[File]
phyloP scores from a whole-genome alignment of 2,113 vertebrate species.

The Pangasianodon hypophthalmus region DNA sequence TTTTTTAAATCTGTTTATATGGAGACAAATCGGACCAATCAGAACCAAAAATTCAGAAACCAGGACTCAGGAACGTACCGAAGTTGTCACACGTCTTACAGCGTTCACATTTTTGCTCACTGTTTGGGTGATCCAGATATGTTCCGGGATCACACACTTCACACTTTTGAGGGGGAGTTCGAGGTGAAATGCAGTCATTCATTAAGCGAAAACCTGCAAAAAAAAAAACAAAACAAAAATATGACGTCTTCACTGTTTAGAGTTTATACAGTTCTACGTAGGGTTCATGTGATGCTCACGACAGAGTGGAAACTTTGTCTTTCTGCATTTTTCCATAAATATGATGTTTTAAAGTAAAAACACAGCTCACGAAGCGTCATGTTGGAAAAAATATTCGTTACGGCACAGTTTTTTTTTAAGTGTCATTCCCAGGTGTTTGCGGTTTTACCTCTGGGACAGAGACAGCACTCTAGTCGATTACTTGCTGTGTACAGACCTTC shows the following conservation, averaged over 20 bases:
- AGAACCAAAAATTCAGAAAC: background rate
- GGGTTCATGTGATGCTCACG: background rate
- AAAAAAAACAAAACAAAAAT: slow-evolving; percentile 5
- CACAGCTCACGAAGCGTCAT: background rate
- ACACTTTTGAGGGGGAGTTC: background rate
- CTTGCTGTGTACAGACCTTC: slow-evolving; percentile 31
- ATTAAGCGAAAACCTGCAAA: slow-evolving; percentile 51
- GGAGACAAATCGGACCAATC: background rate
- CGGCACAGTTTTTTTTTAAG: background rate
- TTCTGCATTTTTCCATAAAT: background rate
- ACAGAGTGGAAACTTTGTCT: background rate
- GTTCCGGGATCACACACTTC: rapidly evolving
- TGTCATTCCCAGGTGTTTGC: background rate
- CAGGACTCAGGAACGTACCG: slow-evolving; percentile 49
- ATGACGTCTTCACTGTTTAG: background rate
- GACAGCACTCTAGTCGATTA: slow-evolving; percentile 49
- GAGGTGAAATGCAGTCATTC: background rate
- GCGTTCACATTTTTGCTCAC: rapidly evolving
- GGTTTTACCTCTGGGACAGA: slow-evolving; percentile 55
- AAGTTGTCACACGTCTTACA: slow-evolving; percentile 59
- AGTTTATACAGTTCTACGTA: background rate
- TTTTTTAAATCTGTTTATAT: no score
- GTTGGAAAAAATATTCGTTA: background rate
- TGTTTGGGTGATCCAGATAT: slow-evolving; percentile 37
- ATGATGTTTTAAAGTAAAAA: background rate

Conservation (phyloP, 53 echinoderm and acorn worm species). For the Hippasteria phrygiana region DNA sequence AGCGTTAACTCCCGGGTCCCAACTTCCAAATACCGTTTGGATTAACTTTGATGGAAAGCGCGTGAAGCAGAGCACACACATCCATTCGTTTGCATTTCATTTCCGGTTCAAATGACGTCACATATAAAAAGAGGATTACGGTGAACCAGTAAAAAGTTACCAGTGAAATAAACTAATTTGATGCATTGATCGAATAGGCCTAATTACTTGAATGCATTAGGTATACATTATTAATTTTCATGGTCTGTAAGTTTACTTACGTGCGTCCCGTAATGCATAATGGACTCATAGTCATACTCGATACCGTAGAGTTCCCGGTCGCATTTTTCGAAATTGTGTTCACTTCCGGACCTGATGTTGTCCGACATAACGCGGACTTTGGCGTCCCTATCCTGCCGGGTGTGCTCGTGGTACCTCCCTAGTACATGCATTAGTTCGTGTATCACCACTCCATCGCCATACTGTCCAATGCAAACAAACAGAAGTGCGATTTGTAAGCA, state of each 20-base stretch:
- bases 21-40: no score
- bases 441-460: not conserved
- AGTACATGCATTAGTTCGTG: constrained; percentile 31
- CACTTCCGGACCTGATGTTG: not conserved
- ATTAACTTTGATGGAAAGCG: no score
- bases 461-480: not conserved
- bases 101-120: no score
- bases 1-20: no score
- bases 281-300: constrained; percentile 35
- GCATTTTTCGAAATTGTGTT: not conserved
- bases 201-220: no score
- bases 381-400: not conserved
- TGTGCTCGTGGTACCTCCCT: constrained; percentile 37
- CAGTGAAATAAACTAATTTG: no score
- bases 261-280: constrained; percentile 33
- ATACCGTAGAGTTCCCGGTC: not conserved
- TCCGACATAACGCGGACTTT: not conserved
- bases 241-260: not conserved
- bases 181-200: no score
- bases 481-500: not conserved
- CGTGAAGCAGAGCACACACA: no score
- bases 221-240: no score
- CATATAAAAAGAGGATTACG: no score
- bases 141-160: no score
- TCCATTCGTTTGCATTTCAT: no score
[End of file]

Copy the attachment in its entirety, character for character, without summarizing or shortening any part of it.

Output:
phyloP scores from a whole-genome alignment of 2,113 vertebrate species.

The Pangasianodon hypophthalmus region DNA sequence TTTTTTAAATCTGTTTATATGGAGACAAATCGGACCAATCAGAACCAAAAATTCAGAAACCAGGACTCAGGAACGTACCGAAGTTGTCACACGTCTTACAGCGTTCACATTTTTGCTCACTGTTTGGGTGATCCAGATATGTTCCGGGATCACACACTTCACACTTTTGAGGGGGAGTTCGAGGTGAAATGCAGTCATTCATTAAGCGAAAACCTGCAAAAAAAAAAACAAAACAAAAATATGACGTCTTCACTGTTTAGAGTTTATACAGTTCTACGTAGGGTTCATGTGATGCTCACGACAGAGTGGAAACTTTGTCTTTCTGCATTTTTCCATAAATATGATGTTTTAAAGTAAAAACACAGCTCACGAAGCGTCATGTTGGAAAAAATATTCGTTACGGCACAGTTTTTTTTTAAGTGTCATTCCCAGGTGTTTGCGGTTTTACCTCTGGGACAGAGACAGCACTCTAGTCGATTACTTGCTGTGTACAGACCTTC shows the following conservation, averaged over 20 bases:
- AGAACCAAAAATTCAGAAAC: background rate
- GGGTTCATGTGATGCTCACG: background rate
- AAAAAAAACAAAACAAAAAT: slow-evolving; percentile 5
- CACAGCTCACGAAGCGTCAT: background rate
- ACACTTTTGAGGGGGAGTTC: background rate
- CTTGCTGTGTACAGACCTTC: slow-evolving; percentile 31
- ATTAAGCGAAAACCTGCAAA: slow-evolving; percentile 51
- GGAGACAAATCGGACCAATC: background rate
- CGGCACAGTTTTTTTTTAAG: background rate
- TTCTGCATTTTTCCATAAAT: background rate
- ACAGAGTGGAAACTTTGTCT: background rate
- GTTCCGGGATCACACACTTC: rapidly evolving
- TGTCATTCCCAGGTGTTTGC: background rate
- CAGGACTCAGGAACGTACCG: slow-evolving; percentile 49
- ATGACGTCTTCACTGTTTAG: background rate
- GACAGCACTCTAGTCGATTA: slow-evolving; percentile 49
- GAGGTGAAATGCAGTCATTC: background rate
- GCGTTCACATTTTTGCTCAC: rapidly evolving
- GGTTTTACCTCTGGGACAGA: slow-evolving; percentile 55
- AAGTTGTCACACGTCTTACA: slow-evolving; percentile 59
- AGTTTATACAGTTCTACGTA: background rate
- TTTTTTAAATCTGTTTATAT: no score
- GTTGGAAAAAATATTCGTTA: background rate
- TGTTTGGGTGATCCAGATAT: slow-evolving; percentile 37
- ATGATGTTTTAAAGTAAAAA: background rate

Conservation (phyloP, 53 echinoderm and acorn worm species). For the Hippasteria phrygiana region DNA sequence AGCGTTAACTCCCGGGTCCCAACTTCCAAATACCGTTTGGATTAACTTTGATGGAAAGCGCGTGAAGCAGAGCACACACATCCATTCGTTTGCATTTCATTTCCGGTTCAAATGACGTCACATATAAAAAGAGGATTACGGTGAACCAGTAAAAAGTTACCAGTGAAATAAACTAATTTGATGCATTGATCGAATAGGCCTAATTACTTGAATGCATTAGGTATACATTATTAATTTTCATGGTCTGTAAGTTTACTTACGTGCGTCCCGTAATGCATAATGGACTCATAGTCATACTCGATACCGTAGAGTTCCCGGTCGCATTTTTCGAAATTGTGTTCACTTCCGGACCTGATGTTGTCCGACATAACGCGGACTTTGGCGTCCCTATCCTGCCGGGTGTGCTCGTGGTACCTCCCTAGTACATGCATTAGTTCGTGTATCACCACTCCATCGCCATACTGTCCAATGCAAACAAACAGAAGTGCGATTTGTAAGCA, state of each 20-base stretch:
- bases 21-40: no score
- bases 441-460: not conserved
- AGTACATGCATTAGTTCGTG: constrained; percentile 31
- CACTTCCGGACCTGATGTTG: not conserved
- ATTAACTTTGATGGAAAGCG: no score
- bases 461-480: not conserved
- bases 101-120: no score
- bases 1-20: no score
- bases 281-300: constrained; percentile 35
- GCATTTTTCGAAATTGTGTT: not conserved
- bases 201-220: no score
- bases 381-400: not conserved
- TGTGCTCGTGGTACCTCCCT: constrained; percentile 37
- CAGTGAAATAAACTAATTTG: no score
- bases 261-280: constrained; percentile 33
- ATACCGTAGAGTTCCCGGTC: not conserved
- TCCGACATAACGCGGACTTT: not conserved
- bases 241-260: not conserved
- bases 181-200: no score
- bases 481-500: not conserved
- CGTGAAGCAGAGCACACACA: no score
- bases 221-240: no score
- CATATAAAAAGAGGATTACG: no score
- bases 141-160: no score
- TCCATTCGTTTGCATTTCAT: no score